We’re going to call this friend “Carl,” mainly because that’s his name, and when I try to use pseudonyms I lose track of who’s who from one paragraph to the next. Carl was a director of theatrical productions, and possessed a wealth of interesting – if occasionally impenetrable – epigrams with which he informed and edified his actors. In the course of a friendship that lasted many years (and continues to this day, thanks to the internet) I managed to retain two important and enduring lessons from Carl’s store of wisdom:
A) that cultural sophistication is something you evolve over time, not something you can pick up by watching a lot of public television, and
“It was a likely story. But then, all of his stories were likely.”
– Margaret Atwood, The Penelopiad
In a somewhat pointless exchange on Facebook recently (but aren’t they all, usually?) a friend-of-a-friend, struggling to defend against a criticism of current US President Donald Trump, trotted out the “birther” trope: the assertion that Barack Obama was actually born in Africa.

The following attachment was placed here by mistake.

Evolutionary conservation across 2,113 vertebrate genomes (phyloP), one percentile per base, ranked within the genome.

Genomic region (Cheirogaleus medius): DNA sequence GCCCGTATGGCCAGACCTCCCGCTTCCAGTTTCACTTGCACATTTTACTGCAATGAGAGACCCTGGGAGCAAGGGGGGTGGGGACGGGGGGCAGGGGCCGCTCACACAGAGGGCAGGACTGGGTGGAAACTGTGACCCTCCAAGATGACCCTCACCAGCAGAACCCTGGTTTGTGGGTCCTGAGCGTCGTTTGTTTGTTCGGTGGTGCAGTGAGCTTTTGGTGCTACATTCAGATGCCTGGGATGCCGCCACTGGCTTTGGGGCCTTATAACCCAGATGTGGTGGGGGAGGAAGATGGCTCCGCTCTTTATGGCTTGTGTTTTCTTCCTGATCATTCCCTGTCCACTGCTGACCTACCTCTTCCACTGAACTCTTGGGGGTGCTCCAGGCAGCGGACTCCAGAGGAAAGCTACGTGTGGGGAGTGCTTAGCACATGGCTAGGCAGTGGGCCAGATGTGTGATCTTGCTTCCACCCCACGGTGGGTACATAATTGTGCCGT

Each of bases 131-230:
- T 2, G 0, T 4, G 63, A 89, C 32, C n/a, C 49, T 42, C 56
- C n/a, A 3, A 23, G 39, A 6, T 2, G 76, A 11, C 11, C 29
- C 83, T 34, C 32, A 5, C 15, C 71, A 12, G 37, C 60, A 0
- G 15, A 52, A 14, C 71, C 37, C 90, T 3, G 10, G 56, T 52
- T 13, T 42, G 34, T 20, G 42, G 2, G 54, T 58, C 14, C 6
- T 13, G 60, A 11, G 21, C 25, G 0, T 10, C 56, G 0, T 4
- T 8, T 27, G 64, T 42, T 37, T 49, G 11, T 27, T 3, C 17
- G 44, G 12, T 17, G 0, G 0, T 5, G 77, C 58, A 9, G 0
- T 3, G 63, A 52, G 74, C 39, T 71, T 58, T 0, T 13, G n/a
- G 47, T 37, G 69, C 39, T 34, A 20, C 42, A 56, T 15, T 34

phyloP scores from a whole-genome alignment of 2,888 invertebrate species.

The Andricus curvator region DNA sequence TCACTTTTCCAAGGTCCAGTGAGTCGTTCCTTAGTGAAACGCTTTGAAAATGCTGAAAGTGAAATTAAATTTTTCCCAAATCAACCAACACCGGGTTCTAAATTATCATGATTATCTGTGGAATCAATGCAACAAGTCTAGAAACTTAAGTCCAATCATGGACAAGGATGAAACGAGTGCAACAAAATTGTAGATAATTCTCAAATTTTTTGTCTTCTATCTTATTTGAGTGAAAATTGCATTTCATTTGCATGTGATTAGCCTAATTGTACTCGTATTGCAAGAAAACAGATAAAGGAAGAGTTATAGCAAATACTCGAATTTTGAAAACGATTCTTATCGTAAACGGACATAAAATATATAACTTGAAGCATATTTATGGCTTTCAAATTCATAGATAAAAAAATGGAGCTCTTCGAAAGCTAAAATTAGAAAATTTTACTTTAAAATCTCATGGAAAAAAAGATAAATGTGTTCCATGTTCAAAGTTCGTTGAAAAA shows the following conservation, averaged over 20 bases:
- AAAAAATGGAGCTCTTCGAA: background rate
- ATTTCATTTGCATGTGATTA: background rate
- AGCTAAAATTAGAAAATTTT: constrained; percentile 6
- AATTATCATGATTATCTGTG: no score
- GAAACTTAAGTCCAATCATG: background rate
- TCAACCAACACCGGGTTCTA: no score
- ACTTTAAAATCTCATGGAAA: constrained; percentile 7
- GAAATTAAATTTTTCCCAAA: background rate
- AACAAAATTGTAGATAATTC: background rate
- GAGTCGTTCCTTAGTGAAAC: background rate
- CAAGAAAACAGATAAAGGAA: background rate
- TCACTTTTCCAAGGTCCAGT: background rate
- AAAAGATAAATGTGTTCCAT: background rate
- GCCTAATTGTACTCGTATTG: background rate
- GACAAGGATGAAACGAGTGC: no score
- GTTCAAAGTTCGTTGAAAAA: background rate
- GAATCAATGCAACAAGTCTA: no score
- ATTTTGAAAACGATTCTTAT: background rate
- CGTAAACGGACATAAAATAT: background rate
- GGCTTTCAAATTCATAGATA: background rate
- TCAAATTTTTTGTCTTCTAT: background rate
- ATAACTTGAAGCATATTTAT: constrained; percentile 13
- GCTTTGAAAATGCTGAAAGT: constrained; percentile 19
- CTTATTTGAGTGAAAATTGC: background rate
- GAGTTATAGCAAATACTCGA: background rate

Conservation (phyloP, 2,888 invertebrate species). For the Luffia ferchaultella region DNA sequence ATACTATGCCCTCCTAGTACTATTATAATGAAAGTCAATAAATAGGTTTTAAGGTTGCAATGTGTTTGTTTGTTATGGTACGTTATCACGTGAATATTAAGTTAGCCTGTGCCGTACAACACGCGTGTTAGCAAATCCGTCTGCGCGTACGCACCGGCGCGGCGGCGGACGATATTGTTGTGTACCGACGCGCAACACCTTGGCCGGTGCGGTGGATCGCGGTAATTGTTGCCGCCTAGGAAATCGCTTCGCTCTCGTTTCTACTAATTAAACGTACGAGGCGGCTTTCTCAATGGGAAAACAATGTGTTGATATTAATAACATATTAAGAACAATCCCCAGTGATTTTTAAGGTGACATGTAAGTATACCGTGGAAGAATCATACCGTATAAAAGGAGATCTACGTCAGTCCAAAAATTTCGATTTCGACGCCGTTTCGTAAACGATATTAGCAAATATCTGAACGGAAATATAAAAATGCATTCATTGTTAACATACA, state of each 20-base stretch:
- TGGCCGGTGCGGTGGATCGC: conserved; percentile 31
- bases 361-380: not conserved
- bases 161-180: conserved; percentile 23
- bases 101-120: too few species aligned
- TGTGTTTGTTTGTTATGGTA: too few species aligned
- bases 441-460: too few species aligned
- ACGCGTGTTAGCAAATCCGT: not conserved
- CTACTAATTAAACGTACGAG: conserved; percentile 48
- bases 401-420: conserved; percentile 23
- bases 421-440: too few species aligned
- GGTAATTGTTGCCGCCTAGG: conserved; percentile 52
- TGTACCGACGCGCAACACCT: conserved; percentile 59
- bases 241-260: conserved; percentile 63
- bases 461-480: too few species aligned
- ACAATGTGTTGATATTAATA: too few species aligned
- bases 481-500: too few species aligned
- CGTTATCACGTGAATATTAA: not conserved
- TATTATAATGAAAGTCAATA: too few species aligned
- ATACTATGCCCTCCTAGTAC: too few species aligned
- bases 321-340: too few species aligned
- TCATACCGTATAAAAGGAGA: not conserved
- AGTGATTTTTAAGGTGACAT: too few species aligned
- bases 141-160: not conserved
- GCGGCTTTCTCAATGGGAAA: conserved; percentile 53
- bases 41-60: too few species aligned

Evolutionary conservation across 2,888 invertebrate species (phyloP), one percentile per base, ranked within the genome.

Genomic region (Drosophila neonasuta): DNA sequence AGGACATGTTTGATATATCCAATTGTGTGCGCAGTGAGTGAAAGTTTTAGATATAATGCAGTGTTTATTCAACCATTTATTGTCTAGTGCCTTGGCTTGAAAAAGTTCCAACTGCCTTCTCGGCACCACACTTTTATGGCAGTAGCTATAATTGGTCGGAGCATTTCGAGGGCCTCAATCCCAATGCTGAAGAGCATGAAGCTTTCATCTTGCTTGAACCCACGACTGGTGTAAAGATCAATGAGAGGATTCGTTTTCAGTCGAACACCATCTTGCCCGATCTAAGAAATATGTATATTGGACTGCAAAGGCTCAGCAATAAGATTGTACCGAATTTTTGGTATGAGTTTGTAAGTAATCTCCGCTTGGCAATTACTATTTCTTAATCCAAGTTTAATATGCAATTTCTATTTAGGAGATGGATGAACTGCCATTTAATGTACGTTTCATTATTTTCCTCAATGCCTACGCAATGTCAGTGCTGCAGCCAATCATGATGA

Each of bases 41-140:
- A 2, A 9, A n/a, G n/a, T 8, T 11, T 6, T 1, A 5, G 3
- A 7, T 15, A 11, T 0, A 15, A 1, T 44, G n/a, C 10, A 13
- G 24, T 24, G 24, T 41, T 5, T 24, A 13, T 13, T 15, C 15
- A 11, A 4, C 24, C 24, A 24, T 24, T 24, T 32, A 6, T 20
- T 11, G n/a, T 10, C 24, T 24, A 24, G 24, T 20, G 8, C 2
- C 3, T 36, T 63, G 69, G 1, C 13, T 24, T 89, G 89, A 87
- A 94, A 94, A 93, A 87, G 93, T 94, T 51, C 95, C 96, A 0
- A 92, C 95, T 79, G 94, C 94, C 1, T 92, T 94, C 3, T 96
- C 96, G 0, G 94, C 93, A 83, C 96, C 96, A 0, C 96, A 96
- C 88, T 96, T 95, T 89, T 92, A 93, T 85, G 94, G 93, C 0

I’m not what you would call a fan of Donald Trump.
To be honest, I doubt if I would waste a good cup of coffee to extinguish a brushfire in his comb-over. At the same time, watching the video clips of our President lurching along in front of the 92-year-old Queen Elizabeth II at the inspection of the Queen’s Guard during his recent visit to the UK, my principal response was not disgust, or embarrassment, or outrage, or any of the other sentiments that seemed appropriate, but — strangely enough — sympathy.
I like to think that I’m a pretty easy-going sort of person.
I have strong opinions about a lot of things, but they don’t get in the way of my being able to talk to just about anybody, about just about anything, and I try to be courteous to, and considerate of, the people I deal with in my day-to-day life – regardless of who they are, and who I am. Sometimes I succeed, sometimes I fail, but I think it’s important to give it my best shot.
Many years ago, during a visit to my family in my hometown of Boaz, Alabama, I got the notion to prepare a really fabulous meal for everybody.
On the face of it, this would seem like a nice gesture, but don’t fool yourself. I was thirty years old, and my snobbery knew no limits. I was from Boaz, but not of Boaz; I had gone away and become part of a wider world, and a fancy meal was just another way to prove my superiority. (I suppose all escapees from small towns go through that phase somewhere down the line. We’re Truman Capote or Andy Warhol: We go away for a few years, then come back to visit, proudly bearing suitcases full of Robert Rauschenberg and Igor Stravinsky and W. H. Auden and chicken recipes in Italian.)